Is Fort Bend Going Blue?
Partisans and journalists across the spectrum have been trying to read the tealeaves to determine Fort Bend County’s political future since Sheriff Troy Nehls, U.S. Congressman Pete Olson (R-Sugar Land) and State Rep. John Zerwas (R-Richmond) announced their respective decisions to not seek another term or to retire.
Since Nehls is widely believed to be eyeing a run for Olson’s seat, Texas politicos believe his decision not to seek re-election is part of the merry-go-round of Republican politics. However, Olson and Zerwas’ decisions are being seen as a possible response to the shifting electorate.
Some diehards hand wave Democrats’ claims that Fort Bend County will go completely blue in the next election as balderdash and bluster. The thing is, that no matter how hard people try to spin it, the numbers don’t lie.
Over the last eight years Fort Bend County Republicans have watched their majority dwindle. In 2010 Zerwas won his district, which stretches from Katy to Rosenberg and from Simonton to Houston, with more than 70% of the vote. The next three elections Zerwas ran unopposed.
True, Zerwas did win in 2018, but he won with only 54% of the vote. With that large of a drop it’s easy to see why Democrats are saying Zerwas’ decision to go into academia was politically motivated.
Even candidates who have decided to stay in politics can’t ignore how the numbers are trending. State Rep. Rick Miller (R-Sugar Land) won his first election in 2012 with 63% of the vote.
In 2018, Miller carried his district, which includes Sugar Land and Richmond, with only 52.4% of the vote. The same story is being told across Fort Bend County as a whole, as well as in the individual state house districts.
A quick look at Olson’s victory margins over time shows why Texas 22 is a battleground district. In 2010 Olson won his district, which includes Fort Bend County as well as parts of Brazoria and Harris counties, with 67.5% of the vote. By 2018 Olson’s margin of victory had shrunk to 51.4% of the vote.
With no incumbent in the running, the Cook Political Report officially declared TX-22 a “toss up” on July 25.
The Cook Political Report’s decision hasn’t stopped some Republicans from claiming that Olson’s seat has always been a conservative seat and always will be a conservative seat.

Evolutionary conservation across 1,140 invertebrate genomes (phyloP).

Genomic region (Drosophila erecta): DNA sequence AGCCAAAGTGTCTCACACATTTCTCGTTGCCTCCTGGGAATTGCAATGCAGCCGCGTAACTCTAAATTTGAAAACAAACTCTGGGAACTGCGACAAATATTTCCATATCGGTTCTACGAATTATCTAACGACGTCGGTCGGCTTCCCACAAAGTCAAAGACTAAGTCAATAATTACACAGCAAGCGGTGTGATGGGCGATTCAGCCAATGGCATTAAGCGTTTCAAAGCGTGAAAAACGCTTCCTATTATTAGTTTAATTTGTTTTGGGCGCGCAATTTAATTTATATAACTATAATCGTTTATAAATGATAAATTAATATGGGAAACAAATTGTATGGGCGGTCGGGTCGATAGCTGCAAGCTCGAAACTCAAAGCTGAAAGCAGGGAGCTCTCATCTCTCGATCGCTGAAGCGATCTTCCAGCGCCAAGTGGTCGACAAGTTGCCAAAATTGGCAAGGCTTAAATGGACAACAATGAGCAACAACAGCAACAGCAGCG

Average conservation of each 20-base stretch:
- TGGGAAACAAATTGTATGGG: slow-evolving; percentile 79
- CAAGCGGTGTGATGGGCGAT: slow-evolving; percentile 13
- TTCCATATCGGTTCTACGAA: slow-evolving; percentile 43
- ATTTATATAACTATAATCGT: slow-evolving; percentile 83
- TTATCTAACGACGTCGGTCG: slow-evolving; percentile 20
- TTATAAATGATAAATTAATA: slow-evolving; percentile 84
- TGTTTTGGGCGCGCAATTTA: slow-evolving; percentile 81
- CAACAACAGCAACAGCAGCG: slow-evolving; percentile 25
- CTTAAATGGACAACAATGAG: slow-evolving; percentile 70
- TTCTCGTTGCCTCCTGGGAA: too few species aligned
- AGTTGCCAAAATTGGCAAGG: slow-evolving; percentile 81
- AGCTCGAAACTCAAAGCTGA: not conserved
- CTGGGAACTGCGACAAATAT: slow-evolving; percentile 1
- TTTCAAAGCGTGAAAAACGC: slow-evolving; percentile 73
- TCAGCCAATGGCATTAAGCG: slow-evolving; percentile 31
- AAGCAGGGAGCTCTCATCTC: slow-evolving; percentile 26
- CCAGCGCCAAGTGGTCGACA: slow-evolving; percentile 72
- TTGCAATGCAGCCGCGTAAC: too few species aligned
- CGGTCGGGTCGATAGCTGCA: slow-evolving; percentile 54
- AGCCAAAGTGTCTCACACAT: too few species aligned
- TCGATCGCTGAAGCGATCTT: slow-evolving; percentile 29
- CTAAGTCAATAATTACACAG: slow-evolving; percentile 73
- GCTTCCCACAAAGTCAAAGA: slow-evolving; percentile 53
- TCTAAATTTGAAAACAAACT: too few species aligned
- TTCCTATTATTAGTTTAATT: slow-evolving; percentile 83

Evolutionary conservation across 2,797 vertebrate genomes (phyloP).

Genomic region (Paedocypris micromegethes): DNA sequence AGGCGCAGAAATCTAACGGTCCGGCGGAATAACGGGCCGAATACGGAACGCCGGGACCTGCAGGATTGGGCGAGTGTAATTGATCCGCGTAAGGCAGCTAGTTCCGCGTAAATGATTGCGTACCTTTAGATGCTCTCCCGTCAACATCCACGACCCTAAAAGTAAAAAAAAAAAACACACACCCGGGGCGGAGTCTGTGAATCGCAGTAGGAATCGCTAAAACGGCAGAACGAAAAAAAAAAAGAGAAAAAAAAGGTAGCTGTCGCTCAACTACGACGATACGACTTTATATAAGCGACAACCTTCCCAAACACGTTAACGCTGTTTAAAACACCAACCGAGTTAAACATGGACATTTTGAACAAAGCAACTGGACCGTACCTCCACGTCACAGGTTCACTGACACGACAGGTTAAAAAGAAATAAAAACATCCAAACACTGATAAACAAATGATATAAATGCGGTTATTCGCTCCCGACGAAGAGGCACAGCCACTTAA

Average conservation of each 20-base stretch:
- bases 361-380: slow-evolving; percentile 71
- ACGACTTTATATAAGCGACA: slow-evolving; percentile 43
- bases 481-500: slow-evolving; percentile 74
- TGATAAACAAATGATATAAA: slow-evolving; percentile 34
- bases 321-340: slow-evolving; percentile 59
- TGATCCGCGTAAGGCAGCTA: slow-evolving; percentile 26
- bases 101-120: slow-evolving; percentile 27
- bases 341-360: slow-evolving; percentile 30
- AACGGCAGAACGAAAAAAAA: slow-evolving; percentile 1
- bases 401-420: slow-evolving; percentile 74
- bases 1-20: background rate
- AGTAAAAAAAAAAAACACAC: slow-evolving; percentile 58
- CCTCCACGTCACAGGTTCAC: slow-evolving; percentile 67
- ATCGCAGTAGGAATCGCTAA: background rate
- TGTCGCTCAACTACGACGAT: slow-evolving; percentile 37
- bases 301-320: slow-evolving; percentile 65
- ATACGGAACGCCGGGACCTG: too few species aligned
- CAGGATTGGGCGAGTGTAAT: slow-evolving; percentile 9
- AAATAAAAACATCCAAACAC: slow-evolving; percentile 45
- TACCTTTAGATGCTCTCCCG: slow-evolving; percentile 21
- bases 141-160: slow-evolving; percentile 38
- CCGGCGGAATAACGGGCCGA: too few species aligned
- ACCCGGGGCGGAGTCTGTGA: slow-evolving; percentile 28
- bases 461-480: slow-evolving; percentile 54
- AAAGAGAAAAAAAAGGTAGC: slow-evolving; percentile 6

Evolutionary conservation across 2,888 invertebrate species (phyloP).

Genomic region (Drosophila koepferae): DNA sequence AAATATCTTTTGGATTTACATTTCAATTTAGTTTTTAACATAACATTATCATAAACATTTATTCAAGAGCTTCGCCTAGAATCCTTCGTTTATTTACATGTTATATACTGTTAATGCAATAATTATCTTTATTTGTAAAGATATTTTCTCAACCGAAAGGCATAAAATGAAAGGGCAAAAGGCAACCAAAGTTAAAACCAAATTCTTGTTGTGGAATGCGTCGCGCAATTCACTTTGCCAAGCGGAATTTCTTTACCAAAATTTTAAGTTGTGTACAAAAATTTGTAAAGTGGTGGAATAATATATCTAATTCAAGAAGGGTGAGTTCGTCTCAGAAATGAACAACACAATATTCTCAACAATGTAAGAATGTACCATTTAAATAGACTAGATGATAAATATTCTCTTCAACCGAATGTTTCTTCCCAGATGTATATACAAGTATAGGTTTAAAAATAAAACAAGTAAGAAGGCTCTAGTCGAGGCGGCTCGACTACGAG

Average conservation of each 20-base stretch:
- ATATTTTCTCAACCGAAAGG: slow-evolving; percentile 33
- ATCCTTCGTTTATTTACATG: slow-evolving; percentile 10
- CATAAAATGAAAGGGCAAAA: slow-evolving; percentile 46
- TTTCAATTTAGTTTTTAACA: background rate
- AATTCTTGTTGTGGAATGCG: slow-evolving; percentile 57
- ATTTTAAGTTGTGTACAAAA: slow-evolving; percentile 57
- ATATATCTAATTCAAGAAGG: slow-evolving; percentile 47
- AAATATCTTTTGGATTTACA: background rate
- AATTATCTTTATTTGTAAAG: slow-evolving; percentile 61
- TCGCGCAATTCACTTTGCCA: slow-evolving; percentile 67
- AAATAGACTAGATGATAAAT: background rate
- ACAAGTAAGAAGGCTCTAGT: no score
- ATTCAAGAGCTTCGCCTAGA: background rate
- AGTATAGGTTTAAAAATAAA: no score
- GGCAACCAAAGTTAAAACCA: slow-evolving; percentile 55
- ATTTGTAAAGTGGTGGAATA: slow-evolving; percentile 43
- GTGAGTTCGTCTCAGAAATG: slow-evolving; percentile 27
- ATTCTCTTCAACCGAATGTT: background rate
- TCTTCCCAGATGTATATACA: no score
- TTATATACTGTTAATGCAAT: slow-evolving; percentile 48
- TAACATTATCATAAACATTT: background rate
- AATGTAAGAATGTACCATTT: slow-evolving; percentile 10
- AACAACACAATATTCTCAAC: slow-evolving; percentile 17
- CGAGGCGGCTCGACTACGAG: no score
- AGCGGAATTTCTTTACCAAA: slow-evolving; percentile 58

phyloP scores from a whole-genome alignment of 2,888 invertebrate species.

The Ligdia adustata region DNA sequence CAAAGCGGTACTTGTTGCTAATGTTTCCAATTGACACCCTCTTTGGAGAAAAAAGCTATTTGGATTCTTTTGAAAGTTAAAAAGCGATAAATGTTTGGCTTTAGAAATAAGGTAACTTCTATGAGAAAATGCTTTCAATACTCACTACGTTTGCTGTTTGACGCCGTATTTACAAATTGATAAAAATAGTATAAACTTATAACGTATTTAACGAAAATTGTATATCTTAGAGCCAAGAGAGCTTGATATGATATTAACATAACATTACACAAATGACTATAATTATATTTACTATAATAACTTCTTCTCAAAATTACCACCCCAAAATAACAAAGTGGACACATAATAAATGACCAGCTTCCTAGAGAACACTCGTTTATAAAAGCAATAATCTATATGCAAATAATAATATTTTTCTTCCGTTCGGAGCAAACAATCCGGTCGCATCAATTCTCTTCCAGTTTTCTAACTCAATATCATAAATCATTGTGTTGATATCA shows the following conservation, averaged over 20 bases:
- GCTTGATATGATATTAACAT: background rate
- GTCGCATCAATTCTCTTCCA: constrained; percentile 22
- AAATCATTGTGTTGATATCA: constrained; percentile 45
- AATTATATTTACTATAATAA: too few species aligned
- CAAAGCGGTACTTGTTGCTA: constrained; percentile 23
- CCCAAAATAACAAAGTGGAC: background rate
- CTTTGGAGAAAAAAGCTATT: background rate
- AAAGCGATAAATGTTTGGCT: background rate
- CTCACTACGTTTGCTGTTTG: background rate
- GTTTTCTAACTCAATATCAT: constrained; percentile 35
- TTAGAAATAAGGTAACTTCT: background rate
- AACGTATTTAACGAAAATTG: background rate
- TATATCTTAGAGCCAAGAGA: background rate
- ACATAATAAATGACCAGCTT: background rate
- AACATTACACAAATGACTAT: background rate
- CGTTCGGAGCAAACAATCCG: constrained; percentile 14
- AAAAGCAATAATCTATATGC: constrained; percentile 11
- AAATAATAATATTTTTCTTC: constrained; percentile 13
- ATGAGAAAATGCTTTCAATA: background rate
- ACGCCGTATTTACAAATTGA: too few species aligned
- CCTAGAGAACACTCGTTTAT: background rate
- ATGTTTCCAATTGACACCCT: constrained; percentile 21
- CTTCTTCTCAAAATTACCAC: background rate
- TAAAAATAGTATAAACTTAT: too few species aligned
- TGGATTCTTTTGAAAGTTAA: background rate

Even after Olson’s decision not to seek re-election, the hard-right Texas political blog RRH Elections still gave Republicans a 10-percent bonus in TX-22. The blog’s authors never explained how they decided the Democrats face a 10-percent handicap running in a district they only lost by 4.9%.
When handicappers try to Monday morning quarterback Fort Bend County’s upcoming elections, one of the things that’s often overlooked is the lack of straight ticket voting.
The option to vote for an entire party’s slate of candidates simply by ticking a single box was a pretty popular option across the state. In Texas’ 10 largest counties, straight ticket ballots accounted for 64% of the total votes cast in 2016.
In Fort Bend County, 36% of Republicans and 39% of Democrats voted straight ticket in 2016. However, beginning in 2020 Texas will no longer allow automated straight ticket voting.
Individual voters will still be able to vote for nothing but Democrats or nothing but Republicans, they’ll just have to manually check each name to cast a ballot. Eliminating something that one-third of each party’s voters took advantage of may seem counterintuitive.
The rationale for eliminating straight ticket voting was that voters would now be forced to evaluate candidates on their own merits, not on the basis of a letter behind their name.
Whether that’s true or not remains to be seen, but after Fort Bend County went blue in 2018, some Republicans believed straight ticket voting was to blame.
How down ballot candidates will perform without straight ticket voting is something that’s keeping the Texas political Internet buzzing.
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